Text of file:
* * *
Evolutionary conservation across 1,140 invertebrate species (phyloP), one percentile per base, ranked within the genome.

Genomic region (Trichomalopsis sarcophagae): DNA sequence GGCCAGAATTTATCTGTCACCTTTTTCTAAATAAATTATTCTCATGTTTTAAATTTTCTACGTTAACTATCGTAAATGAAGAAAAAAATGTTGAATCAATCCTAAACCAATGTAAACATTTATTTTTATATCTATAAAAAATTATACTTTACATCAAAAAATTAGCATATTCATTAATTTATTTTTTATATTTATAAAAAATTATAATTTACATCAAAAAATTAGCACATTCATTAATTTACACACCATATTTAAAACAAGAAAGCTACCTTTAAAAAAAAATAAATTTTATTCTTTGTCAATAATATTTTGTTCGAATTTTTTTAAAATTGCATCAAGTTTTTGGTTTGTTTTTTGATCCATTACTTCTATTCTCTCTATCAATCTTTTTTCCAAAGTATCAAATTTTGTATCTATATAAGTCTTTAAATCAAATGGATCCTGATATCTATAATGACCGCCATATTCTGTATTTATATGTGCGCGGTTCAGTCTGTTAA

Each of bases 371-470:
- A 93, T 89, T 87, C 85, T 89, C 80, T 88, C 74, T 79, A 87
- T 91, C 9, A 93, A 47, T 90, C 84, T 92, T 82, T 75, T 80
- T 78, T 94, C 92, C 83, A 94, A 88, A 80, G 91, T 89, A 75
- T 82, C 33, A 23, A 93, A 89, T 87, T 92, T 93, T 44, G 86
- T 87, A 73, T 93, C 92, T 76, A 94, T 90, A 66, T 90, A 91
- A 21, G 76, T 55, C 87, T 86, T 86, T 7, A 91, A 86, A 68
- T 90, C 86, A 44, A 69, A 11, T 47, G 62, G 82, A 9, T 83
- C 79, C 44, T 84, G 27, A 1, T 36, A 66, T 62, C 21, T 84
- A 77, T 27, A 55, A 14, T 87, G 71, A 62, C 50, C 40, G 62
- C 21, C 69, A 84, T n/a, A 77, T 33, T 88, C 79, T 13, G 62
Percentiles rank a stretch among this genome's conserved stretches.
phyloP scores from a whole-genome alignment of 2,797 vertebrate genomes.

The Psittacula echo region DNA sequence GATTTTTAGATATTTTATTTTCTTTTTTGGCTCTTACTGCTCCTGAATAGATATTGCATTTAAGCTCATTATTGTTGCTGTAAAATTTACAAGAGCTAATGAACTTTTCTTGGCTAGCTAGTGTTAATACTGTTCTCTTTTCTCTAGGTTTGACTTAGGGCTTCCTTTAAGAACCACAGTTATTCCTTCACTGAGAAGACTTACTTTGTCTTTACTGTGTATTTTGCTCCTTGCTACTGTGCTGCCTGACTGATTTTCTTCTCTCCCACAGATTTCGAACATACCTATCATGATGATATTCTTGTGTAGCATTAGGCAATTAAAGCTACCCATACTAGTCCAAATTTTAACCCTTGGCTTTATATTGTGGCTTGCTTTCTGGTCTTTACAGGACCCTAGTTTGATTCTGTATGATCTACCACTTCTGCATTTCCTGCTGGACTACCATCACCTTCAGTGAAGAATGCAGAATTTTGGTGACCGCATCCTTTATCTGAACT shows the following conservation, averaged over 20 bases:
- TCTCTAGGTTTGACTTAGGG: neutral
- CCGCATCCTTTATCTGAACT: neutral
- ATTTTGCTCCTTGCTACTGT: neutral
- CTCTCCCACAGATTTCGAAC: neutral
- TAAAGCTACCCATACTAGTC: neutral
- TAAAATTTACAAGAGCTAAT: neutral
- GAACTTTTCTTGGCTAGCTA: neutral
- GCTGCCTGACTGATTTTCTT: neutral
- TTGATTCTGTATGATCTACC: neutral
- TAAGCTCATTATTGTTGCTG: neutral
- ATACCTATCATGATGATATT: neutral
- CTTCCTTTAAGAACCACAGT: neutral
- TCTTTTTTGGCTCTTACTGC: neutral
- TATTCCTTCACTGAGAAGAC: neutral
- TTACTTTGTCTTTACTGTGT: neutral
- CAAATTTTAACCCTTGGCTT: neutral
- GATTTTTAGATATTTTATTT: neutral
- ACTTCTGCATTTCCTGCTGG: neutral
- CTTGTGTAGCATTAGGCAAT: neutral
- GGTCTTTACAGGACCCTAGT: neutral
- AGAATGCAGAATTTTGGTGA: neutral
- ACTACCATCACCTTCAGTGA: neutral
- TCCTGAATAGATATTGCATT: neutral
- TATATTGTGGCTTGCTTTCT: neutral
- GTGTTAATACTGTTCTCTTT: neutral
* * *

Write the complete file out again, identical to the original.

Evolutionary conservation across 1,140 invertebrate species (phyloP), one percentile per base, ranked within the genome.

Genomic region (Trichomalopsis sarcophagae): DNA sequence GGCCAGAATTTATCTGTCACCTTTTTCTAAATAAATTATTCTCATGTTTTAAATTTTCTACGTTAACTATCGTAAATGAAGAAAAAAATGTTGAATCAATCCTAAACCAATGTAAACATTTATTTTTATATCTATAAAAAATTATACTTTACATCAAAAAATTAGCATATTCATTAATTTATTTTTTATATTTATAAAAAATTATAATTTACATCAAAAAATTAGCACATTCATTAATTTACACACCATATTTAAAACAAGAAAGCTACCTTTAAAAAAAAATAAATTTTATTCTTTGTCAATAATATTTTGTTCGAATTTTTTTAAAATTGCATCAAGTTTTTGGTTTGTTTTTTGATCCATTACTTCTATTCTCTCTATCAATCTTTTTTCCAAAGTATCAAATTTTGTATCTATATAAGTCTTTAAATCAAATGGATCCTGATATCTATAATGACCGCCATATTCTGTATTTATATGTGCGCGGTTCAGTCTGTTAA

Each of bases 371-470:
- A 93, T 89, T 87, C 85, T 89, C 80, T 88, C 74, T 79, A 87
- T 91, C 9, A 93, A 47, T 90, C 84, T 92, T 82, T 75, T 80
- T 78, T 94, C 92, C 83, A 94, A 88, A 80, G 91, T 89, A 75
- T 82, C 33, A 23, A 93, A 89, T 87, T 92, T 93, T 44, G 86
- T 87, A 73, T 93, C 92, T 76, A 94, T 90, A 66, T 90, A 91
- A 21, G 76, T 55, C 87, T 86, T 86, T 7, A 91, A 86, A 68
- T 90, C 86, A 44, A 69, A 11, T 47, G 62, G 82, A 9, T 83
- C 79, C 44, T 84, G 27, A 1, T 36, A 66, T 62, C 21, T 84
- A 77, T 27, A 55, A 14, T 87, G 71, A 62, C 50, C 40, G 62
- C 21, C 69, A 84, T n/a, A 77, T 33, T 88, C 79, T 13, G 62
Percentiles rank a stretch among this genome's conserved stretches.
phyloP scores from a whole-genome alignment of 2,797 vertebrate genomes.

The Psittacula echo region DNA sequence GATTTTTAGATATTTTATTTTCTTTTTTGGCTCTTACTGCTCCTGAATAGATATTGCATTTAAGCTCATTATTGTTGCTGTAAAATTTACAAGAGCTAATGAACTTTTCTTGGCTAGCTAGTGTTAATACTGTTCTCTTTTCTCTAGGTTTGACTTAGGGCTTCCTTTAAGAACCACAGTTATTCCTTCACTGAGAAGACTTACTTTGTCTTTACTGTGTATTTTGCTCCTTGCTACTGTGCTGCCTGACTGATTTTCTTCTCTCCCACAGATTTCGAACATACCTATCATGATGATATTCTTGTGTAGCATTAGGCAATTAAAGCTACCCATACTAGTCCAAATTTTAACCCTTGGCTTTATATTGTGGCTTGCTTTCTGGTCTTTACAGGACCCTAGTTTGATTCTGTATGATCTACCACTTCTGCATTTCCTGCTGGACTACCATCACCTTCAGTGAAGAATGCAGAATTTTGGTGACCGCATCCTTTATCTGAACT shows the following conservation, averaged over 20 bases:
- TCTCTAGGTTTGACTTAGGG: neutral
- CCGCATCCTTTATCTGAACT: neutral
- ATTTTGCTCCTTGCTACTGT: neutral
- CTCTCCCACAGATTTCGAAC: neutral
- TAAAGCTACCCATACTAGTC: neutral
- TAAAATTTACAAGAGCTAAT: neutral
- GAACTTTTCTTGGCTAGCTA: neutral
- GCTGCCTGACTGATTTTCTT: neutral
- TTGATTCTGTATGATCTACC: neutral
- TAAGCTCATTATTGTTGCTG: neutral
- ATACCTATCATGATGATATT: neutral
- CTTCCTTTAAGAACCACAGT: neutral
- TCTTTTTTGGCTCTTACTGC: neutral
- TATTCCTTCACTGAGAAGAC: neutral
- TTACTTTGTCTTTACTGTGT: neutral
- CAAATTTTAACCCTTGGCTT: neutral
- GATTTTTAGATATTTTATTT: neutral
- ACTTCTGCATTTCCTGCTGG: neutral
- CTTGTGTAGCATTAGGCAAT: neutral
- GGTCTTTACAGGACCCTAGT: neutral
- AGAATGCAGAATTTTGGTGA: neutral
- ACTACCATCACCTTCAGTGA: neutral
- TCCTGAATAGATATTGCATT: neutral
- TATATTGTGGCTTGCTTTCT: neutral
- GTGTTAATACTGTTCTCTTT: neutral